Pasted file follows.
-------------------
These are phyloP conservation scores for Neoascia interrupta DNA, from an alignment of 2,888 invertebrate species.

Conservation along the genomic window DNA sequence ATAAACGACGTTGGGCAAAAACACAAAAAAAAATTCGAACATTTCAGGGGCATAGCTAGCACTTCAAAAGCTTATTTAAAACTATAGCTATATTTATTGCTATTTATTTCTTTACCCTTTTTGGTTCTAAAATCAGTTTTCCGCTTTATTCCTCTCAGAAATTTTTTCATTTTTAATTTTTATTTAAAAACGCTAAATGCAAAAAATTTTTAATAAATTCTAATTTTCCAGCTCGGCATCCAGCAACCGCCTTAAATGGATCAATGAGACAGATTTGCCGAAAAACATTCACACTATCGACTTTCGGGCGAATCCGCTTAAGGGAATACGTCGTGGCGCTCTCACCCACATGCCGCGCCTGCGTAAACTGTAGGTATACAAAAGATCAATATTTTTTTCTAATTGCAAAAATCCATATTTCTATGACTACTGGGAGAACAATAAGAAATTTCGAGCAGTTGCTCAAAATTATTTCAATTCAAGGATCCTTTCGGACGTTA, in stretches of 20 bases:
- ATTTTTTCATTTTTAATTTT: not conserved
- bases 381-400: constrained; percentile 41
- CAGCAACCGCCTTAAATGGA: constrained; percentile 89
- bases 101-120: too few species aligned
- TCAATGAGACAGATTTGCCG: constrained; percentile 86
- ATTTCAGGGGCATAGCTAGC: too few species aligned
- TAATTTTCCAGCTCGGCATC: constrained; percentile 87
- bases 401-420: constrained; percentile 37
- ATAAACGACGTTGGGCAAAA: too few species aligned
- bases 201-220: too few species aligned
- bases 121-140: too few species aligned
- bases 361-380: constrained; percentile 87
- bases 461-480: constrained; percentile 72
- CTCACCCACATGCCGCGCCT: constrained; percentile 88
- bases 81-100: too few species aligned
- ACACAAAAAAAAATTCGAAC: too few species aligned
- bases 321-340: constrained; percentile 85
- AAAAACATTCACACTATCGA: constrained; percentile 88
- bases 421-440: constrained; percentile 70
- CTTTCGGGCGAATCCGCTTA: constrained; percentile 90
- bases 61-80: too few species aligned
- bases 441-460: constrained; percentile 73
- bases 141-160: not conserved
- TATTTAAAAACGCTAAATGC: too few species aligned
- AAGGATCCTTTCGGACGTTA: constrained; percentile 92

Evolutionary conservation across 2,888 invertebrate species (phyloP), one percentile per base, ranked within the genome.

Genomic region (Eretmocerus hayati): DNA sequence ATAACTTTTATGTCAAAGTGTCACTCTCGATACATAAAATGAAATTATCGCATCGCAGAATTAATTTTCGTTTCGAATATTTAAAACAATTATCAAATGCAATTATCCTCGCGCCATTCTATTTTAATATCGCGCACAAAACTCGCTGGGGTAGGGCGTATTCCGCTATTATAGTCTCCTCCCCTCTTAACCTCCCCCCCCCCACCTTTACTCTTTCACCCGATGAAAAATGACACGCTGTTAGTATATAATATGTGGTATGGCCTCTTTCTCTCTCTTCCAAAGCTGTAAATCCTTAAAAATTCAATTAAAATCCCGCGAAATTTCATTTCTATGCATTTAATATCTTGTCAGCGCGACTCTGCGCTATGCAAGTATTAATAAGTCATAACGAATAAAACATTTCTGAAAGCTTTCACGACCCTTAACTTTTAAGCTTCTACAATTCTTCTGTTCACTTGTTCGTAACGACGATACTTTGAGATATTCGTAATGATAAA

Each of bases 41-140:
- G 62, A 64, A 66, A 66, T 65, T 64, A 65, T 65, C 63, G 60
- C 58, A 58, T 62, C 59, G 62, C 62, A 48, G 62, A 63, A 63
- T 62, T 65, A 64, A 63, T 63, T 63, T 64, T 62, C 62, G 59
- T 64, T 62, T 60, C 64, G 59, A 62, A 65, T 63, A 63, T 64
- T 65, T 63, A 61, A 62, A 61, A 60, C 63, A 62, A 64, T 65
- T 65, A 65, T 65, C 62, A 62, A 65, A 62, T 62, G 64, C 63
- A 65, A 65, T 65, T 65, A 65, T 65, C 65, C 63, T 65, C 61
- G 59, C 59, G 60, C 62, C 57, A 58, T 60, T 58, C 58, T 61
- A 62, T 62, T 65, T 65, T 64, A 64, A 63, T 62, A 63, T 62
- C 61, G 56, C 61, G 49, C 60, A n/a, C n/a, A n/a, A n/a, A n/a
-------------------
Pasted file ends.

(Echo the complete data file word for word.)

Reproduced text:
These are phyloP conservation scores for Neoascia interrupta DNA, from an alignment of 2,888 invertebrate species.

Conservation along the genomic window DNA sequence ATAAACGACGTTGGGCAAAAACACAAAAAAAAATTCGAACATTTCAGGGGCATAGCTAGCACTTCAAAAGCTTATTTAAAACTATAGCTATATTTATTGCTATTTATTTCTTTACCCTTTTTGGTTCTAAAATCAGTTTTCCGCTTTATTCCTCTCAGAAATTTTTTCATTTTTAATTTTTATTTAAAAACGCTAAATGCAAAAAATTTTTAATAAATTCTAATTTTCCAGCTCGGCATCCAGCAACCGCCTTAAATGGATCAATGAGACAGATTTGCCGAAAAACATTCACACTATCGACTTTCGGGCGAATCCGCTTAAGGGAATACGTCGTGGCGCTCTCACCCACATGCCGCGCCTGCGTAAACTGTAGGTATACAAAAGATCAATATTTTTTTCTAATTGCAAAAATCCATATTTCTATGACTACTGGGAGAACAATAAGAAATTTCGAGCAGTTGCTCAAAATTATTTCAATTCAAGGATCCTTTCGGACGTTA, in stretches of 20 bases:
- ATTTTTTCATTTTTAATTTT: not conserved
- bases 381-400: constrained; percentile 41
- CAGCAACCGCCTTAAATGGA: constrained; percentile 89
- bases 101-120: too few species aligned
- TCAATGAGACAGATTTGCCG: constrained; percentile 86
- ATTTCAGGGGCATAGCTAGC: too few species aligned
- TAATTTTCCAGCTCGGCATC: constrained; percentile 87
- bases 401-420: constrained; percentile 37
- ATAAACGACGTTGGGCAAAA: too few species aligned
- bases 201-220: too few species aligned
- bases 121-140: too few species aligned
- bases 361-380: constrained; percentile 87
- bases 461-480: constrained; percentile 72
- CTCACCCACATGCCGCGCCT: constrained; percentile 88
- bases 81-100: too few species aligned
- ACACAAAAAAAAATTCGAAC: too few species aligned
- bases 321-340: constrained; percentile 85
- AAAAACATTCACACTATCGA: constrained; percentile 88
- bases 421-440: constrained; percentile 70
- CTTTCGGGCGAATCCGCTTA: constrained; percentile 90
- bases 61-80: too few species aligned
- bases 441-460: constrained; percentile 73
- bases 141-160: not conserved
- TATTTAAAAACGCTAAATGC: too few species aligned
- AAGGATCCTTTCGGACGTTA: constrained; percentile 92

Evolutionary conservation across 2,888 invertebrate species (phyloP), one percentile per base, ranked within the genome.

Genomic region (Eretmocerus hayati): DNA sequence ATAACTTTTATGTCAAAGTGTCACTCTCGATACATAAAATGAAATTATCGCATCGCAGAATTAATTTTCGTTTCGAATATTTAAAACAATTATCAAATGCAATTATCCTCGCGCCATTCTATTTTAATATCGCGCACAAAACTCGCTGGGGTAGGGCGTATTCCGCTATTATAGTCTCCTCCCCTCTTAACCTCCCCCCCCCCACCTTTACTCTTTCACCCGATGAAAAATGACACGCTGTTAGTATATAATATGTGGTATGGCCTCTTTCTCTCTCTTCCAAAGCTGTAAATCCTTAAAAATTCAATTAAAATCCCGCGAAATTTCATTTCTATGCATTTAATATCTTGTCAGCGCGACTCTGCGCTATGCAAGTATTAATAAGTCATAACGAATAAAACATTTCTGAAAGCTTTCACGACCCTTAACTTTTAAGCTTCTACAATTCTTCTGTTCACTTGTTCGTAACGACGATACTTTGAGATATTCGTAATGATAAA

Each of bases 41-140:
- G 62, A 64, A 66, A 66, T 65, T 64, A 65, T 65, C 63, G 60
- C 58, A 58, T 62, C 59, G 62, C 62, A 48, G 62, A 63, A 63
- T 62, T 65, A 64, A 63, T 63, T 63, T 64, T 62, C 62, G 59
- T 64, T 62, T 60, C 64, G 59, A 62, A 65, T 63, A 63, T 64
- T 65, T 63, A 61, A 62, A 61, A 60, C 63, A 62, A 64, T 65
- T 65, A 65, T 65, C 62, A 62, A 65, A 62, T 62, G 64, C 63
- A 65, A 65, T 65, T 65, A 65, T 65, C 65, C 63, T 65, C 61
- G 59, C 59, G 60, C 62, C 57, A 58, T 60, T 58, C 58, T 61
- A 62, T 62, T 65, T 65, T 64, A 64, A 63, T 62, A 63, T 62
- C 61, G 56, C 61, G 49, C 60, A n/a, C n/a, A n/a, A n/a, A n/a